top of page
Life, Death, Russia and Internment,,,
I like Russia, Russian people and Russian nature.
I also have been self-researching the Japanese interned in the Soviet Union in 1945.
Then, I met Tanaka Takeshi who was interned in the Soviet Union from 1945 to 1949.
He returned to Japan, established a publishing company in Tokyo and published industrial publications “造” (Zou).
At his age of 68, he moved to Khabarovsk, Russia. He was the only one who returned to Russia out of 600,000 Japanese internees.
He was a musician as well. He loved Russian people and often gave a concert for Russian people with his synthesizer “Spiron”.
I respect the way he lived.
His sprits are reflected in these paintings…
Music and wind
2017, 100×65.2cm, Oil on canvas and frame I painted Tanaka Takeshi. “The music he plays is of the Russian steppes—the sound of letting you imagine the bog. The sound cannot be seen. Feel the color of the melody. An electronic instrument “Spiilon” gives you not the mechanical sound, but the resonant sound. Heal the people and heal the spirits in the steppes. The sound is never forgotten.”
Music and Wind
The most beautiful moment in the life
Oil on canvas 1,303mm × 970mm, 51 x 38inches I expressed death on this painting. Death could be the calmest moment. When my loved one passed away, I couldn’t go to his funeral because of coronavirus. I saw his face from photos of the funeral. I felt his dead face was beautiful and felt I wanted to be next to the loved one until the body rotted away. Not only the physical, but also I wanted to express the sprit is always close to the deceased.
The moon doesn't tell anything
Oil and mud pigment on canvas, 72.7×60.6 cm, 28.6x23.8 inches When your loved one dies and even if you pray to the moon, the moon does not tell you anything. This painting shows the silence of death.
Seeing things from many sides
2017, 100×65.2cm, Oil on canvas My respected person said “If you see the emperor palace in Tokyo from the ground, you will be wondering why this is necessary. I saw the place from the sky by helicopter, and I understood why this is necessary here.” He taught me the importance of seeing things from many sides; and I expressed it on this painting.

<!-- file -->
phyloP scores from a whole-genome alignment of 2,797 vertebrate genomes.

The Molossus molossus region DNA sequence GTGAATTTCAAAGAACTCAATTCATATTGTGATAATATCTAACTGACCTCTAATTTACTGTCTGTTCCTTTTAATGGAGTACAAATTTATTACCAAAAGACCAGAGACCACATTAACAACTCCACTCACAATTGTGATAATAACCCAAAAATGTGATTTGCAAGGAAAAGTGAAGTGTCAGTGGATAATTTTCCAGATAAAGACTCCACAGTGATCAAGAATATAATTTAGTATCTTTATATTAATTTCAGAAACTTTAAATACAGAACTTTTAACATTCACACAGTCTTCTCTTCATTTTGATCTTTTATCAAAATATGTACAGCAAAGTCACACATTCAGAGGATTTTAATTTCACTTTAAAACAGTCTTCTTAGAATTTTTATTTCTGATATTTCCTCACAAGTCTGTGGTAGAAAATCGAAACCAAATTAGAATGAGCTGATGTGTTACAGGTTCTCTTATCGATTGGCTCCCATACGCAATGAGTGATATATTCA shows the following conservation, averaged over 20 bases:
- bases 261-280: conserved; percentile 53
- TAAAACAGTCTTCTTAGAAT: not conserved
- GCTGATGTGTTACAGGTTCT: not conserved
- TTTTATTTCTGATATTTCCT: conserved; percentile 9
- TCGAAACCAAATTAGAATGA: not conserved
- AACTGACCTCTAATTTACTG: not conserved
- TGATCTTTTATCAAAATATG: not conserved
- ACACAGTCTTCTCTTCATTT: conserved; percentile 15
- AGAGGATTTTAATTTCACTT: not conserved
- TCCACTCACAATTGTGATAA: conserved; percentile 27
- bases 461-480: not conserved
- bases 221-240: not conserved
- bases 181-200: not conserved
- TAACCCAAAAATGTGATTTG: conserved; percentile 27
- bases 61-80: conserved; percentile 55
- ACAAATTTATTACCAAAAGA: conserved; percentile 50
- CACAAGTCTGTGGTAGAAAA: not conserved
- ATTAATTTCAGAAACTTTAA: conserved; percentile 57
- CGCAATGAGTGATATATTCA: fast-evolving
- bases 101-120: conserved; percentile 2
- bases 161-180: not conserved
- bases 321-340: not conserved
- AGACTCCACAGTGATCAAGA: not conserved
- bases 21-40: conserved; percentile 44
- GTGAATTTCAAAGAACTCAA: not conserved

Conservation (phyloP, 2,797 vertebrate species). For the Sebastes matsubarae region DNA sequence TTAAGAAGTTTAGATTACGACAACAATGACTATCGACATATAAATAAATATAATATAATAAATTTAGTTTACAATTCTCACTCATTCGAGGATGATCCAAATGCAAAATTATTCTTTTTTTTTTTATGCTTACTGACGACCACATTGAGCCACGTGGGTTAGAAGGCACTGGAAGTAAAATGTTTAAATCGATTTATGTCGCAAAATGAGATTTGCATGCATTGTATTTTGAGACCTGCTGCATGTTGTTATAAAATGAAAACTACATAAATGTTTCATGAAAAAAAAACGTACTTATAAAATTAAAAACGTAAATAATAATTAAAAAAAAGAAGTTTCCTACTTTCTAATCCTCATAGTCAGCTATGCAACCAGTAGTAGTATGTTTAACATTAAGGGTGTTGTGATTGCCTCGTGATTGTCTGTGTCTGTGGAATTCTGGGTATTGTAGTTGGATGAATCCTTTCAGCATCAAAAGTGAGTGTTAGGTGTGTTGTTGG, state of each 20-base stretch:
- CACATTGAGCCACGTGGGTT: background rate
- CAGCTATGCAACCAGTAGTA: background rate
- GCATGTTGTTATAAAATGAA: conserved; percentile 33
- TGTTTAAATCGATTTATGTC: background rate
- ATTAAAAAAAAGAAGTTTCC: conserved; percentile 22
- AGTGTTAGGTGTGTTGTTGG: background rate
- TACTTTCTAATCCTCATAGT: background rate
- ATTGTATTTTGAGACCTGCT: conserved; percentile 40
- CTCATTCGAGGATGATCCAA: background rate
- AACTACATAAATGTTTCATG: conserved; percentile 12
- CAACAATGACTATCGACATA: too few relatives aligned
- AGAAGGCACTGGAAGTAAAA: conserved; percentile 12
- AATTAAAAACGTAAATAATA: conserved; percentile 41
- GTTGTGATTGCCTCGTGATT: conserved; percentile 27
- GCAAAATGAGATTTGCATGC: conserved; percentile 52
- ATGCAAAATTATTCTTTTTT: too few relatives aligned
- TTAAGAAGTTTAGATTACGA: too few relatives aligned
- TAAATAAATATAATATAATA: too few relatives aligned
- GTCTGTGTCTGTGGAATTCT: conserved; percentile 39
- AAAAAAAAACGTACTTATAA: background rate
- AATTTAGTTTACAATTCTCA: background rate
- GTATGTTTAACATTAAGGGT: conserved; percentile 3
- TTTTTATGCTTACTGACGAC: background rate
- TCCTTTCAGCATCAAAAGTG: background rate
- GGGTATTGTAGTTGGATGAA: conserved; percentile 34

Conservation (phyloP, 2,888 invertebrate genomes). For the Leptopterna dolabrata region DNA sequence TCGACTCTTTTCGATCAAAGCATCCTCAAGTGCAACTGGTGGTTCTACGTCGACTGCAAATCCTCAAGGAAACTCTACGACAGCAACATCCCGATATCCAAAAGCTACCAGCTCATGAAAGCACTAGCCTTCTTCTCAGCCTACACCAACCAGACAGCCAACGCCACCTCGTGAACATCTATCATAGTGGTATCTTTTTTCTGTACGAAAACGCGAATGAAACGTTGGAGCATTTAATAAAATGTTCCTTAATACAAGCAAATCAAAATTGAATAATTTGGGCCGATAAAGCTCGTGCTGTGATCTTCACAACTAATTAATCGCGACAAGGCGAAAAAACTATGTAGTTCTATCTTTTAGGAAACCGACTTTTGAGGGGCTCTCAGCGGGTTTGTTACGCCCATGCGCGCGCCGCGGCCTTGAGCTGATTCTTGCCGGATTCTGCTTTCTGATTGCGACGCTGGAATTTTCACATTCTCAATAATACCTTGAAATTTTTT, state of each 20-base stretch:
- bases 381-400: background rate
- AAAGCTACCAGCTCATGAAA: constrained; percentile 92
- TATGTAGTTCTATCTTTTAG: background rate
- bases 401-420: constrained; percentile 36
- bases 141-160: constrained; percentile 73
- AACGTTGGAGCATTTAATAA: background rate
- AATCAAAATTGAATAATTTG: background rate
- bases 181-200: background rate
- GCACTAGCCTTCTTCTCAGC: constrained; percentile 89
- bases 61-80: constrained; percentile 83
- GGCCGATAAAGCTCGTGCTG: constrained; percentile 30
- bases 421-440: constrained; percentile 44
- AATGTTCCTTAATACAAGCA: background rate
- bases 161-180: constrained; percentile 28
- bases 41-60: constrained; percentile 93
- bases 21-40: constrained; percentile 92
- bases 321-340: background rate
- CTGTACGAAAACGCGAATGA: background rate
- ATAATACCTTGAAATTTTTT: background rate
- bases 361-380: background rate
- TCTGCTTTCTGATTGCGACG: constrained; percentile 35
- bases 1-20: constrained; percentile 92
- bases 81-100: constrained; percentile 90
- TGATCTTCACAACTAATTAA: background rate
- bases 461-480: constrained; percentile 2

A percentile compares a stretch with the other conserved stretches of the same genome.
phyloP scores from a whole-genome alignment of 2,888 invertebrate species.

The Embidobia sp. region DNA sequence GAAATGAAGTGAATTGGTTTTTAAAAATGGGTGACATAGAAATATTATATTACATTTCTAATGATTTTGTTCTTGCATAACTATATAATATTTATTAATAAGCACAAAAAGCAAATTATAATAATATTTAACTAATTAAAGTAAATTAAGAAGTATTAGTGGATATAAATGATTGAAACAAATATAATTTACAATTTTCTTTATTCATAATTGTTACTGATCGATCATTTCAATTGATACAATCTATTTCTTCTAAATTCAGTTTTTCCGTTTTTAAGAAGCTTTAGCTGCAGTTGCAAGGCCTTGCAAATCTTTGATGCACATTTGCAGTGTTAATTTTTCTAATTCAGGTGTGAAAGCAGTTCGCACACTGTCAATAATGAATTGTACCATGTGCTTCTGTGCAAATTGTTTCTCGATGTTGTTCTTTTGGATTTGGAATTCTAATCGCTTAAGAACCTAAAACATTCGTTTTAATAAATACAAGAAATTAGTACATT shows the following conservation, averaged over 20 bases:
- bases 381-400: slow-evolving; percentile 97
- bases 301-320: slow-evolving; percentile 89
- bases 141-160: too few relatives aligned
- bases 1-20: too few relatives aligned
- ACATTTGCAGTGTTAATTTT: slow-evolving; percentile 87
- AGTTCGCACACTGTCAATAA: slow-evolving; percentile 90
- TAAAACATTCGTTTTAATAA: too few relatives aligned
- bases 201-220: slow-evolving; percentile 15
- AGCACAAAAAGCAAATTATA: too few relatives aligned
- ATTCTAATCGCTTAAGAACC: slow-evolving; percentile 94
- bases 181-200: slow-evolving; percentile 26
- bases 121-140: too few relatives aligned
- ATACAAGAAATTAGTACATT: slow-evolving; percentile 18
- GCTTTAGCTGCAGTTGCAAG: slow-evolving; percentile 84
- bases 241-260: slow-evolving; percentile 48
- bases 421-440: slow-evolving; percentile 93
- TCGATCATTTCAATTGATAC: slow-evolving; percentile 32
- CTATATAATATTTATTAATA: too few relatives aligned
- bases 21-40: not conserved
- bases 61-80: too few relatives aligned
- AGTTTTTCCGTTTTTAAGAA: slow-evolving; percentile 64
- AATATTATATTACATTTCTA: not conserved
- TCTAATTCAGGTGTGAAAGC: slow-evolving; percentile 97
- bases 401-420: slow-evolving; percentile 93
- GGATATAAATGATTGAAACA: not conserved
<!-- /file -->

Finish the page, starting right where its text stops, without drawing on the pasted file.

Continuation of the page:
When we went through the bush, there was a cemetery for the Japanese internees. One gravestone was standing there. Let us sing the Japanese song. Difficult to sing there. Shaking, bursting into tears. Somebody was passing through my mind. We gave flowers and prayed for them. When I looked back the cemetery, Am I leaving their spirits in there? While hearing the cry of the spirits, the only thing I could was—just praying for the spirits from the depth of my heart. In Komsomolsk-na-Amure
Spirits in the forest
2016-2017, 100×80.3cm, Oil on canvas 3 people talked about their experience of the internment in the Soviet Union in 1945. That was my first time to hear this story. Somehow, I could see the beautifully lighting moon in the sky and a place where plants were growing well. Looking close, I could see some spirits. Beautifully plants grow as they purify the land where people passed away.
In the moonlight
30 x 30 x 2 cm, oil canvas 100 years ago, a Russian poet Evgeny Yuriev wrote a poetry “in the Moonlight”. The poetry says “snow is silvered by the moonlight, Troika (a vehicle drawn by three horses abreast) is running, when the horse bells ring ‘ding ding ding’, the sounds are talking to me about many things.” I was thinking about places where entry is not allowed and wanted to express the cityscape talks to you more than any words as in the poetry.
bottom of page